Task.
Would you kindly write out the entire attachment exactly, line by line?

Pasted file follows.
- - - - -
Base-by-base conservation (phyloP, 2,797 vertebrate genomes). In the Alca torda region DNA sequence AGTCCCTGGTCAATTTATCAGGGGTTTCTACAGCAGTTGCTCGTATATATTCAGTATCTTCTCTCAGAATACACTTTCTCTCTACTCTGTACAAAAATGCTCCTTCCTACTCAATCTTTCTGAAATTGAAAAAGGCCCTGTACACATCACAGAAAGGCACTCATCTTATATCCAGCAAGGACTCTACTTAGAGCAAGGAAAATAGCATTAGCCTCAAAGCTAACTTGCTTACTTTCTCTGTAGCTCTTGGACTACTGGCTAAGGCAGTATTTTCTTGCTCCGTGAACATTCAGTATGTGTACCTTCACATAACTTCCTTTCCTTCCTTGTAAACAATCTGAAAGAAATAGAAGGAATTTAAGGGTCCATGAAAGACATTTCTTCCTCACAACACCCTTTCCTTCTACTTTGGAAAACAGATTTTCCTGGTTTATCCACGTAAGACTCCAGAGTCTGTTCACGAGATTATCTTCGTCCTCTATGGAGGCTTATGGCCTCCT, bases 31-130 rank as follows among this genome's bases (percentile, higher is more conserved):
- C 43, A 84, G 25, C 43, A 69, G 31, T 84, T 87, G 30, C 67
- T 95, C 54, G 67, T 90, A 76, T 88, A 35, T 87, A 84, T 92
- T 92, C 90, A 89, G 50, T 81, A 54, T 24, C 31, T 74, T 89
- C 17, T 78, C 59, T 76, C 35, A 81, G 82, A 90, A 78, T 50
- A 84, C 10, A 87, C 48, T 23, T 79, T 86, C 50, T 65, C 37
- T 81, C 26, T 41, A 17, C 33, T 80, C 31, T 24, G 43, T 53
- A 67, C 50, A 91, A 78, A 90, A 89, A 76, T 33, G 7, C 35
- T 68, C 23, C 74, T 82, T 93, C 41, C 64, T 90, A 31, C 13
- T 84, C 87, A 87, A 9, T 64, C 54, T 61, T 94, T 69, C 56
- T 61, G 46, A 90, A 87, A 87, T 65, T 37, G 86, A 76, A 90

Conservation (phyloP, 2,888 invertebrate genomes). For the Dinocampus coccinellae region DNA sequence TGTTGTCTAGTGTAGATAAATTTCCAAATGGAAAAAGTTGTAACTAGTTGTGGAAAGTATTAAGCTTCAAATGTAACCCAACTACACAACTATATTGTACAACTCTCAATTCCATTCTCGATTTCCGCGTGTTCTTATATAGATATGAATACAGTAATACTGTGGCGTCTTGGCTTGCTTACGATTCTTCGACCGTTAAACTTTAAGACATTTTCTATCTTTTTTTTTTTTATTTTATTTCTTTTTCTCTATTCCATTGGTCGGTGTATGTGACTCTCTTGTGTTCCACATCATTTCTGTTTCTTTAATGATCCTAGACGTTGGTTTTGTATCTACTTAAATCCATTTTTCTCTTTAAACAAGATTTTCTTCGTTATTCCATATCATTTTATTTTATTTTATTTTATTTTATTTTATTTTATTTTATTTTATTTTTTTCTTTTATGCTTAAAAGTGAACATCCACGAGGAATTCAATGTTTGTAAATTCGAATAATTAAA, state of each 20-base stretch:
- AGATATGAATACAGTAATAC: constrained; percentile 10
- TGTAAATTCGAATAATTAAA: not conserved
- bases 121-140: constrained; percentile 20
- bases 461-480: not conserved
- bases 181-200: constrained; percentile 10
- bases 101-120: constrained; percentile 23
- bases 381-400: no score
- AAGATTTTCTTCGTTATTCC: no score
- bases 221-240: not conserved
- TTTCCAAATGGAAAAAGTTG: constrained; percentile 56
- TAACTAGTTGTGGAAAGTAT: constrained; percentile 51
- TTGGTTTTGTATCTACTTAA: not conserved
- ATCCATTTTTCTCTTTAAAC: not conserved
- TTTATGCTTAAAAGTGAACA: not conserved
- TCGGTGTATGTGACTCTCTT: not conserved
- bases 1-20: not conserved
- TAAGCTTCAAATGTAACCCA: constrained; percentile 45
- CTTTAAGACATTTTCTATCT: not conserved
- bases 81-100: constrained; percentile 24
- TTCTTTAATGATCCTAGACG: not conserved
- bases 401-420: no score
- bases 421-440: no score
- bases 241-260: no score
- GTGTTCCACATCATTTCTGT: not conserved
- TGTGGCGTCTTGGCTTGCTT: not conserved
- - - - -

Base-by-base conservation (phyloP, 2,797 vertebrate genomes). In the Alca torda region DNA sequence AGTCCCTGGTCAATTTATCAGGGGTTTCTACAGCAGTTGCTCGTATATATTCAGTATCTTCTCTCAGAATACACTTTCTCTCTACTCTGTACAAAAATGCTCCTTCCTACTCAATCTTTCTGAAATTGAAAAAGGCCCTGTACACATCACAGAAAGGCACTCATCTTATATCCAGCAAGGACTCTACTTAGAGCAAGGAAAATAGCATTAGCCTCAAAGCTAACTTGCTTACTTTCTCTGTAGCTCTTGGACTACTGGCTAAGGCAGTATTTTCTTGCTCCGTGAACATTCAGTATGTGTACCTTCACATAACTTCCTTTCCTTCCTTGTAAACAATCTGAAAGAAATAGAAGGAATTTAAGGGTCCATGAAAGACATTTCTTCCTCACAACACCCTTTCCTTCTACTTTGGAAAACAGATTTTCCTGGTTTATCCACGTAAGACTCCAGAGTCTGTTCACGAGATTATCTTCGTCCTCTATGGAGGCTTATGGCCTCCT, bases 31-130 rank as follows among this genome's bases (percentile, higher is more conserved):
- C 43, A 84, G 25, C 43, A 69, G 31, T 84, T 87, G 30, C 67
- T 95, C 54, G 67, T 90, A 76, T 88, A 35, T 87, A 84, T 92
- T 92, C 90, A 89, G 50, T 81, A 54, T 24, C 31, T 74, T 89
- C 17, T 78, C 59, T 76, C 35, A 81, G 82, A 90, A 78, T 50
- A 84, C 10, A 87, C 48, T 23, T 79, T 86, C 50, T 65, C 37
- T 81, C 26, T 41, A 17, C 33, T 80, C 31, T 24, G 43, T 53
- A 67, C 50, A 91, A 78, A 90, A 89, A 76, T 33, G 7, C 35
- T 68, C 23, C 74, T 82, T 93, C 41, C 64, T 90, A 31, C 13
- T 84, C 87, A 87, A 9, T 64, C 54, T 61, T 94, T 69, C 56
- T 61, G 46, A 90, A 87, A 87, T 65, T 37, G 86, A 76, A 90

Conservation (phyloP, 2,888 invertebrate genomes). For the Dinocampus coccinellae region DNA sequence TGTTGTCTAGTGTAGATAAATTTCCAAATGGAAAAAGTTGTAACTAGTTGTGGAAAGTATTAAGCTTCAAATGTAACCCAACTACACAACTATATTGTACAACTCTCAATTCCATTCTCGATTTCCGCGTGTTCTTATATAGATATGAATACAGTAATACTGTGGCGTCTTGGCTTGCTTACGATTCTTCGACCGTTAAACTTTAAGACATTTTCTATCTTTTTTTTTTTTATTTTATTTCTTTTTCTCTATTCCATTGGTCGGTGTATGTGACTCTCTTGTGTTCCACATCATTTCTGTTTCTTTAATGATCCTAGACGTTGGTTTTGTATCTACTTAAATCCATTTTTCTCTTTAAACAAGATTTTCTTCGTTATTCCATATCATTTTATTTTATTTTATTTTATTTTATTTTATTTTATTTTATTTTATTTTTTTCTTTTATGCTTAAAAGTGAACATCCACGAGGAATTCAATGTTTGTAAATTCGAATAATTAAA, state of each 20-base stretch:
- AGATATGAATACAGTAATAC: constrained; percentile 10
- TGTAAATTCGAATAATTAAA: not conserved
- bases 121-140: constrained; percentile 20
- bases 461-480: not conserved
- bases 181-200: constrained; percentile 10
- bases 101-120: constrained; percentile 23
- bases 381-400: no score
- AAGATTTTCTTCGTTATTCC: no score
- bases 221-240: not conserved
- TTTCCAAATGGAAAAAGTTG: constrained; percentile 56
- TAACTAGTTGTGGAAAGTAT: constrained; percentile 51
- TTGGTTTTGTATCTACTTAA: not conserved
- ATCCATTTTTCTCTTTAAAC: not conserved
- TTTATGCTTAAAAGTGAACA: not conserved
- TCGGTGTATGTGACTCTCTT: not conserved
- bases 1-20: not conserved
- TAAGCTTCAAATGTAACCCA: constrained; percentile 45
- CTTTAAGACATTTTCTATCT: not conserved
- bases 81-100: constrained; percentile 24
- TTCTTTAATGATCCTAGACG: not conserved
- bases 401-420: no score
- bases 421-440: no score
- bases 241-260: no score
- GTGTTCCACATCATTTCTGT: not conserved
- TGTGGCGTCTTGGCTTGCTT: not conserved